palladian villa agugliaro

Andrea Palladio’s exquisite UNESCO protected 16th century villas

Palladian villas still influence architecture in the 21st century. Read about Palladio’s innovations in terms of linear perspective in the 16th century.

When studying art history I remember being excited by and enamoured of Palladio’s (1508 – 1580) villas projecting mellifluous and powerful symmetry.  It still seems impossible that the inherent beauty of this architecture dating from the 16th century could retain impact up to the present day.

Over a career of five decades, he redefined the style and nature of the Renaissance villa, articulated a new design in church architecture reflecting his assimilation of ancient Roman buildings, and assured international fame for his creations through the publication of his treatise, the Quattro Libri dell’Architettura.
16th century architecture
Villa Saraceno

Thus the origins of Palladio’s architecture go back much further than the 16th century.  Andrea Palladio himself illustrated the first Italian translation of Vitruvius’ architectural treatise, whose  De Architectura (On Architecture), written around 27 BC, (comprising Ten Books) explained how to construct a theater and described set decoration.

Commanding and stately, proportionally they seemed made for their locations within the landscape; in hindsight they embodied a sense of power, influence and order.

Similarly, Teatro Olimpico imprinted our psyche’s:  as monumental, a force of architecture and innovation. Located in Vincenza, near Venice, the fact that it has survived from 1585 is a remarkable feat.

Teatro Olimpico gives form to the period’s knowledge of classical Roman architecture and puts into practice contemporary artistic developments like linear perspective.

16th century architectureItaly in the 16th century saw a revolution in terms of theatrical performances and those of the Medici are legendary.  While theatre had existed throughout the Middle Ages, it was typically religious and performed in the village square.

In the 16th century that all changed.  As an aside here, it was in the 16th century of the Medici, that theatre as we know it today blossomed, and opera in particular.

However, Vitruvius described the style of ancient Roman theatre as well as architects such as Palladio being influenced by ancient ruins, for example Architects tried to grasp the rules and methods of the Roman builders

The stage of Teatro Olimpico is a three-tiered façade or scaenae frons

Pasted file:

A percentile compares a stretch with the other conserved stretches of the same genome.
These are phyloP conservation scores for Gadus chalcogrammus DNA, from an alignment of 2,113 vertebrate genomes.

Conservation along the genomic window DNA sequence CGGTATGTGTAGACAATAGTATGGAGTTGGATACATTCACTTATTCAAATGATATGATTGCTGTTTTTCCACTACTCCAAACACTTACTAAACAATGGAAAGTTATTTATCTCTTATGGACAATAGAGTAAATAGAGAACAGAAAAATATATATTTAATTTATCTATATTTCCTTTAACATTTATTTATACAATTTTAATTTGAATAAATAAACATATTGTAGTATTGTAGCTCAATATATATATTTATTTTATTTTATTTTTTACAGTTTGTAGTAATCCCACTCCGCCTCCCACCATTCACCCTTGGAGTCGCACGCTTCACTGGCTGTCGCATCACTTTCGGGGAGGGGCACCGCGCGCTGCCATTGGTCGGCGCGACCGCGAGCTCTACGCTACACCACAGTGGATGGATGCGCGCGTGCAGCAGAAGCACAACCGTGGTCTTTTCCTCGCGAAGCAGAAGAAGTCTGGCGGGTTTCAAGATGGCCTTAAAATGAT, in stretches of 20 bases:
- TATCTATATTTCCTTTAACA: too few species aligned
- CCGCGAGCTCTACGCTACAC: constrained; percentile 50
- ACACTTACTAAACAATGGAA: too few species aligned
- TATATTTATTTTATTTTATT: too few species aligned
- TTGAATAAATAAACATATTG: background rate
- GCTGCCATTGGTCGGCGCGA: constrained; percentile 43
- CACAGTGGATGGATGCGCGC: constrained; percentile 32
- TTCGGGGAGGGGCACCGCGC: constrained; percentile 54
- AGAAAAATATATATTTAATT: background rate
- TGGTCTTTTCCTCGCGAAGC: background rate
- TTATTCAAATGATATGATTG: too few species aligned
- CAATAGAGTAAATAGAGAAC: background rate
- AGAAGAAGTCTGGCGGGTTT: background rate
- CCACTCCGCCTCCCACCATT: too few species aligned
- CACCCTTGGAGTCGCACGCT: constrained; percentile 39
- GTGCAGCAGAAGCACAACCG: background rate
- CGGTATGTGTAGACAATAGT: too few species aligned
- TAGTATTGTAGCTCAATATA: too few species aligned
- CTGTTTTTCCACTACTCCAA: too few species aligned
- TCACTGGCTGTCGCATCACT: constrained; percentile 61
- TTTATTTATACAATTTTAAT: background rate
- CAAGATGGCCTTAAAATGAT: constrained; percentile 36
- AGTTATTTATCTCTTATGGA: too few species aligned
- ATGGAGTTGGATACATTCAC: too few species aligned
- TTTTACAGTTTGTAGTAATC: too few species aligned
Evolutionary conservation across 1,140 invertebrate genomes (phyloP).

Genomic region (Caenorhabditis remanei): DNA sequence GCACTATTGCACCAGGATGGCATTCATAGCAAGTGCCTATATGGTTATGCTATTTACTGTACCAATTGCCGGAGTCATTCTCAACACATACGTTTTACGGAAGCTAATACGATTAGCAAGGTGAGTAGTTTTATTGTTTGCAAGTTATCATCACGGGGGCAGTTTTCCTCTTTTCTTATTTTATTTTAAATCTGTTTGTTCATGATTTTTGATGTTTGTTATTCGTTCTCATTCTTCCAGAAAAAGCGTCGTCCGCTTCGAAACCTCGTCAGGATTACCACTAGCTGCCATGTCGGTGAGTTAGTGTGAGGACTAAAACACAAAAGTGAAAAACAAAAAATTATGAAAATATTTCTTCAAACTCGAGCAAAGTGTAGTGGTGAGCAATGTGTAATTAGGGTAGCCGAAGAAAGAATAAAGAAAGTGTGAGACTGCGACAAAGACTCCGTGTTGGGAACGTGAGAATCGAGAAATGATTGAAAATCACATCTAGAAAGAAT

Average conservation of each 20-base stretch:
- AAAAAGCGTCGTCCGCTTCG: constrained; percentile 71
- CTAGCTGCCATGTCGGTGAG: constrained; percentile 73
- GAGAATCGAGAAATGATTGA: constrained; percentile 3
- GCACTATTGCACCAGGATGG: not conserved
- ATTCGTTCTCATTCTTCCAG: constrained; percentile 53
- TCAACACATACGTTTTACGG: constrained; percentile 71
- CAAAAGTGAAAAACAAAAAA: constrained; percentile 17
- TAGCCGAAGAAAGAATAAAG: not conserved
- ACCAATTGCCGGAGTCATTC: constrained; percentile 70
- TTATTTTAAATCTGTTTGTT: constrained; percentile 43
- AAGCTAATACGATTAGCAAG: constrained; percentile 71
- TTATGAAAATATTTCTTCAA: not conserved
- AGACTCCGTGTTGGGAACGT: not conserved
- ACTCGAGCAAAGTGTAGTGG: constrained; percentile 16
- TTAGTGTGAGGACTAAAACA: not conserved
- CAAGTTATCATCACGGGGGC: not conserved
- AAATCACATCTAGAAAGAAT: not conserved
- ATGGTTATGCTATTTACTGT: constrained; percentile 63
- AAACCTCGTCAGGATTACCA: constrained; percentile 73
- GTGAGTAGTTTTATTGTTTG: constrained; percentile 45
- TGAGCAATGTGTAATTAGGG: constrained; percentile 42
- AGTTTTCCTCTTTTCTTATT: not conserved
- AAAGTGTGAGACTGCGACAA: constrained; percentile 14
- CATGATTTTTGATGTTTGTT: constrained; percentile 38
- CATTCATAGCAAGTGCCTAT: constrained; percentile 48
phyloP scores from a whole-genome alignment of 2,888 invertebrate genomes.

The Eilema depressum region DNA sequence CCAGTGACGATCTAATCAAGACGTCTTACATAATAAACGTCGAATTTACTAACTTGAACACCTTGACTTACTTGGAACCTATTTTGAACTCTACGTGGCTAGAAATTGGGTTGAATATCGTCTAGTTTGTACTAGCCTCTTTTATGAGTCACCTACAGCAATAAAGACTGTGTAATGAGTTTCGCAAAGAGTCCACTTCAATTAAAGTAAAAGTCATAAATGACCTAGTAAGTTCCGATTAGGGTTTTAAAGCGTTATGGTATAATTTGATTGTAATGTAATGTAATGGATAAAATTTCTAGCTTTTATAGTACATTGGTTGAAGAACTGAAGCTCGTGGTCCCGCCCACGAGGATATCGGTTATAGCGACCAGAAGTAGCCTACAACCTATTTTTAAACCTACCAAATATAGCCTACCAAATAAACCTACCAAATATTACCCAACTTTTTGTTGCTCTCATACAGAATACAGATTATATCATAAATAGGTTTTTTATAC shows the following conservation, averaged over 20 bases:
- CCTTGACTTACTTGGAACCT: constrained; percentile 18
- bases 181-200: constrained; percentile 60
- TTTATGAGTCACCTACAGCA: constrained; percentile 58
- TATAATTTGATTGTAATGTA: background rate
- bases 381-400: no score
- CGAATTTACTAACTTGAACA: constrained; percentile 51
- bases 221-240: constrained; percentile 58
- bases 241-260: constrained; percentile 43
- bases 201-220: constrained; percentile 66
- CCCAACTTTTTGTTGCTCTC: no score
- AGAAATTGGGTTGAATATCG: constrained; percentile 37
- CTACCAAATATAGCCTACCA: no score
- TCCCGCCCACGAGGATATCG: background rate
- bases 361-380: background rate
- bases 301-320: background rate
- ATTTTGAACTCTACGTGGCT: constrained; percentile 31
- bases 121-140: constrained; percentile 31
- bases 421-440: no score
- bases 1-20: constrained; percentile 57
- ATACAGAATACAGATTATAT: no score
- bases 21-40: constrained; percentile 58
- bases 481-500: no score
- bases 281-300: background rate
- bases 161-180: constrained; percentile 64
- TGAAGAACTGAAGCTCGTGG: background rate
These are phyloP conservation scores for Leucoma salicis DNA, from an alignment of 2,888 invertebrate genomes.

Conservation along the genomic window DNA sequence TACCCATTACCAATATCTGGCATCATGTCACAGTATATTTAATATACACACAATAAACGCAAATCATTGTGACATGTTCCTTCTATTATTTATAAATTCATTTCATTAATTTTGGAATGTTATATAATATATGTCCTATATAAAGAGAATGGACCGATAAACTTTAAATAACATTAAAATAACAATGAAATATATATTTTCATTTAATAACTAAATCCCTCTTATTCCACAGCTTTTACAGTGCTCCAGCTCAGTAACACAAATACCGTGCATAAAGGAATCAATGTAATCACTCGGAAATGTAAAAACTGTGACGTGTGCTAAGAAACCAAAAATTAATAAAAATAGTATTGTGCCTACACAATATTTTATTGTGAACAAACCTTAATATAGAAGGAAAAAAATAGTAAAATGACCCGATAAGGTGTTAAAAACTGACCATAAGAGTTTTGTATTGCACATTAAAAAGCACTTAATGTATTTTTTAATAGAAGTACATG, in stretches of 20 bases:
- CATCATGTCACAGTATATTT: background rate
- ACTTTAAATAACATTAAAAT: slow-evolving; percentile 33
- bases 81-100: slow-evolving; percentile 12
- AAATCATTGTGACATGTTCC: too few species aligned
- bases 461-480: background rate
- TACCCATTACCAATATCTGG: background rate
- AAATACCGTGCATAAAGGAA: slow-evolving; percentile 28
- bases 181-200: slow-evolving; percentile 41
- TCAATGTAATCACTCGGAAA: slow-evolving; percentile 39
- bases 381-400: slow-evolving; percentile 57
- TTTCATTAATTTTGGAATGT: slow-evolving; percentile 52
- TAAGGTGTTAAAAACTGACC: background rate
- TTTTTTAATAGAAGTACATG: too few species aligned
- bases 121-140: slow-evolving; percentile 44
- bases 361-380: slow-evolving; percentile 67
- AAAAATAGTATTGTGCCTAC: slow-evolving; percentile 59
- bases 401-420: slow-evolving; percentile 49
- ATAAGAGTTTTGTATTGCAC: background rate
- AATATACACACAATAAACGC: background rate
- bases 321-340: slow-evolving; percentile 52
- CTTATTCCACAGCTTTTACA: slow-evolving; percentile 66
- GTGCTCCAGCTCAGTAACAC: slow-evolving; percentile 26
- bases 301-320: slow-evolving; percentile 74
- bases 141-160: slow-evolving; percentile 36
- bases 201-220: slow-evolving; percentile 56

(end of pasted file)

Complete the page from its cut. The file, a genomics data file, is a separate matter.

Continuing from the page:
The scaenae frons is the elaborately decorated permanent architectural background of a Roman theatre stage. Normally there are three entrances to the stage, Teatro Olimpico has five…

One of Palladio’s architectural masterpieces, the Villa Barbaro (1557–58) overlooks the farmlands near Vicenza.  With an elongated design, it has a central wing with several side pavilions and courtyards echoing the features of a typical farmyard of the Veneto region.

Prominent Venetian painter Paolo Veronese’s (1528 – 1588) sophisticated and subtle palette incorporate the surrounding idyllic countryside in various murals as well as depicting scenes from contemporary villa life that transform the cruciform sala into an apparent colonnade.


Paolo Veronese (born 1528 Verona – died 1588 Venice), one of the major painters of the 16th-century Venetian school.

Paolo was born in Verona – hence his nickname ‘Veronese’. His father was a stonecutter and his mother was the illegitimate daughter of a nobleman called Caliari, a name the artist adopted in the 1550s. Veronese moved to Venice in the early 1550s and stayed there for the rest of his life, becoming one of the leading painters of the 16th century.

Paolo Veronese 1528 – 1588

He was trained in Verona by Antonio Badile (about 1518–1560) whose daughter he married in 1566. Subsequently, it seems he served a stint in the studio of Giovanni Battista Caroto (1488–about 1563/6). The roots of his style may be located in the antique architecture and sculpture of Verona, but are ultimately his own synthesis of Central and Northern Italian influences.

In Venice Titian’s approach to composition, narrative, and colouring was crucial for Veronese, but his work is characterised by principles of harmony and compositional cohesion that owe as much to Raphael and the Central Italian tradition as to the Venetian. The flowing, sinuous line of Parmigianimo is also an important precedent.

For most of his career, Veronese worked for patrons, religious and secular, in Venice and the Veneto. Among his important works are the full-scale decoration of the Venetian church of S. Sebastiano (1555–around 1570), his ceiling and wall paintings for the library of S. Marco (1556–57) and the Ducal Palace (early 1550s and 1575–82), and his fresco decorations of the Villa Barbaro at Maser (around 1560), as well as a range of major altarpieces. From the 1560s onwards he also produced mythological pictures for an international clientele.

One of his specialities were large-scale scenes of feasts, and one of these, a Last Supper, painted for a Dominican friar in 1573 (now in the Accademia in Venice), provoked the Inquisition because it included a wealth of what the inquisitors perceived to be irreverent detail.

He was asked to explain why the painting contained “buffoons, drunken Germans, dwarfs and other such scurrilities” as well as extravagant costumes and settings, in what is indeed a fantasy version of a Venetian patrician feast.

Veronese, The Last Supper, also known as The Feast in the House of Levi

Veronese defended the painter’s right to ‘take the same licence as poets and jesters take’. He eventually changed the title to ‘Feast in the House of Levi’, rather than revise the painting itself.

Veronese ran a large workshop assisted by his brother Benedetto and his sons Gabriele and Carlo (or ‘Carletto’). They carried on his studio after his death.

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